As a well-educated hierarch, particularly among a storm-tossed generation of refugees, Bishop Sava wrote much more complete and edifying narratives of the experiences of many who had been helped by St John Maximovitch. Up to the time of the Jordanville Russian language publication's articles, only fragments and vignettes had been recorded. These experiences were related in a popular, informal style and thus did not have the same impact as the accounts collected and written up by Bishop Sava. As a great student of the Church Fathers, the latter brought a serious Orthodox backdrop to frame St John's ascetic feats and miracle-working.

One can not discount the possibility that as a Serb himself who was immensely fond of the Russian Church and Russian people, Bishop Sava felt much affinity with St John Maximovitch, a Ukrainian citizen of the Russian Empire whose distant ancestry was Serbian.

A final note for today, the 46th anniversary of the hierarch's repose : Bishop Sava was described as "a just man" who "did not fear or hesitate to accuse injustice and falsehood". Could this trait explain why he was inexplicably retired early, in September 1971 ?

In great endeavors, there are always the hard workers who perform the actual tasks needed for the project to succeed [ in this case, the glorification of St John Maximovitch ]. Then there are other figures whose role seems exaggerated, such as that of St John's successor in the San Francisco cathedra, Archbishop Anthony [ Medvedev]. I personally would like to see memory rekindled of Bishop Sava's groundbreaking role in this work which has resulted in ever-expanding waves of veneration through the whole world for a modern day Miracle-Worker like those of ancient times.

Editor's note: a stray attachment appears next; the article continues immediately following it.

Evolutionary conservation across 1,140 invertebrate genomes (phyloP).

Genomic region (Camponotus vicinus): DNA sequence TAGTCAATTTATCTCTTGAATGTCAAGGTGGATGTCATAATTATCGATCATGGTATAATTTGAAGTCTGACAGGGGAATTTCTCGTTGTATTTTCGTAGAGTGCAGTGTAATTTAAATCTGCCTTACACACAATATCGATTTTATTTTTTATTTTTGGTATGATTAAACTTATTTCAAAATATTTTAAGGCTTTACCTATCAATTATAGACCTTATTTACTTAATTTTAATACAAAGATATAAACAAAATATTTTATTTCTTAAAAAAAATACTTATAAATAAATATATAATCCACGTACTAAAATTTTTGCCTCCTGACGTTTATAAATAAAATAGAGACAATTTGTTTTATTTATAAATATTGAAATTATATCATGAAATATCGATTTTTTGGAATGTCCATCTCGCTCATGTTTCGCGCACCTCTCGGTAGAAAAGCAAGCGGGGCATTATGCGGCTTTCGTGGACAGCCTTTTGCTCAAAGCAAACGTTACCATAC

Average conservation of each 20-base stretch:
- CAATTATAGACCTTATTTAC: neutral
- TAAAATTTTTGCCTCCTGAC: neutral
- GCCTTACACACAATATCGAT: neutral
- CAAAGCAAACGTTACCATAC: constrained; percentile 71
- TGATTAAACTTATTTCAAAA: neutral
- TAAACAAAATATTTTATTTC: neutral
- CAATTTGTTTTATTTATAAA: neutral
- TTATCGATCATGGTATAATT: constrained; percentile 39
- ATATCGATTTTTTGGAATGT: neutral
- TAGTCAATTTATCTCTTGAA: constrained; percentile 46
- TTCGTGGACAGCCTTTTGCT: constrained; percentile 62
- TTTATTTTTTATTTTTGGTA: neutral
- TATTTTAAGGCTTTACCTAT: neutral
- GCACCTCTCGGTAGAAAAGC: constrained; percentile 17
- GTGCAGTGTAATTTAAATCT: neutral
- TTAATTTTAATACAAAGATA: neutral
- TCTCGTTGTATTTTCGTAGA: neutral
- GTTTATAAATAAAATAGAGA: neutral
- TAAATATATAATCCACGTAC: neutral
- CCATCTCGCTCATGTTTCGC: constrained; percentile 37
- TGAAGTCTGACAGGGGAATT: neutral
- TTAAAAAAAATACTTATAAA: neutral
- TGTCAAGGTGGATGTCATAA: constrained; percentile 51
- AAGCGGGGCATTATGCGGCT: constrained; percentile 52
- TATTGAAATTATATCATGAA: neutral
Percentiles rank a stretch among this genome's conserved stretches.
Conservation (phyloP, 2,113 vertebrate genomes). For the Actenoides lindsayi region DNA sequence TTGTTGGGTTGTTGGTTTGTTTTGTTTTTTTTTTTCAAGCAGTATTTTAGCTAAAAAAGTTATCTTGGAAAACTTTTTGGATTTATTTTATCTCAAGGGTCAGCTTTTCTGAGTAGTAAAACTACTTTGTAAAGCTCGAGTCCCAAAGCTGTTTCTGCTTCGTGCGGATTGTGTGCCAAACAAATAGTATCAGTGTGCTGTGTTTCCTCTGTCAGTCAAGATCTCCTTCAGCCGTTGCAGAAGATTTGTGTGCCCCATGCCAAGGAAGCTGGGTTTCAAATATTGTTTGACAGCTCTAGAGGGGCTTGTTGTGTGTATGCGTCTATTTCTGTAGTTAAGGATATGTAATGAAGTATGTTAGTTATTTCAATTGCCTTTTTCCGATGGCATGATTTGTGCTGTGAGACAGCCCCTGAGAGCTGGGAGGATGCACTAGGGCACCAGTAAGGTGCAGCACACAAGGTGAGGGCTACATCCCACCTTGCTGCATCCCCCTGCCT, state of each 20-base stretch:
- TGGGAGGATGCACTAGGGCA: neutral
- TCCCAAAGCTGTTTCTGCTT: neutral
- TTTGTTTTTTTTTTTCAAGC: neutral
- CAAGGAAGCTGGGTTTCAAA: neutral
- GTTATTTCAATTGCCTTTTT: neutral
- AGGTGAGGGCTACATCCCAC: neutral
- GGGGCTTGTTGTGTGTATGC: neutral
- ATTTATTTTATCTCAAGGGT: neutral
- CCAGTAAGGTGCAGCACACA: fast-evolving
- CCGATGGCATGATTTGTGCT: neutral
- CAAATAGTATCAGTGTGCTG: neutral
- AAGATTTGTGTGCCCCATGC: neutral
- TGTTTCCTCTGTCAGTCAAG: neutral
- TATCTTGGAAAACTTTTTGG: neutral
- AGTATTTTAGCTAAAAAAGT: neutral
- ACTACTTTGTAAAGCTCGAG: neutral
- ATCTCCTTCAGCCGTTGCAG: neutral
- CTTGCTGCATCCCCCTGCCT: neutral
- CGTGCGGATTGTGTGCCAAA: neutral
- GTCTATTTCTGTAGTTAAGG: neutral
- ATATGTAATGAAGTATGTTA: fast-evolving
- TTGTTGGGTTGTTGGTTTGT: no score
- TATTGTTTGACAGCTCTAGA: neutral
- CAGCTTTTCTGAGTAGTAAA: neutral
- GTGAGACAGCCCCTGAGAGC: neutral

There are always the people who silently do the necessary labor while those who come later diminish the role of the pioneers in order to turn attention and praise to themselves.
Surely it's time to prepare a beautiful tomb for Bishop Sava in that Bluffton Convent cemetery.
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Re: Bishop Sava [Sarachevich] of Edmonton, Canada

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"His erudition, the gift of spiritual speech and zeal in his ministry made him an outstanding hierarch."

Thus spoke Count George Alexandrovich Sheremetiev about his spiritual father at one phase of his life, Bishop Sava. With his family, Count George Alexandrovich had migrated from France to South America. In Buenos Aires [see below pic of a street in the Argentine capital during the 1950s]

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the noble emigre's second confessor was the future Bishop of Edmonton. Thus, he was well placed to give this description to fill out the picture of Bishop Sava for posterity.


http://orthochristian.com/114268.html

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Closeup of façade of the spectacular Holy Trinity Church, Buenos Aires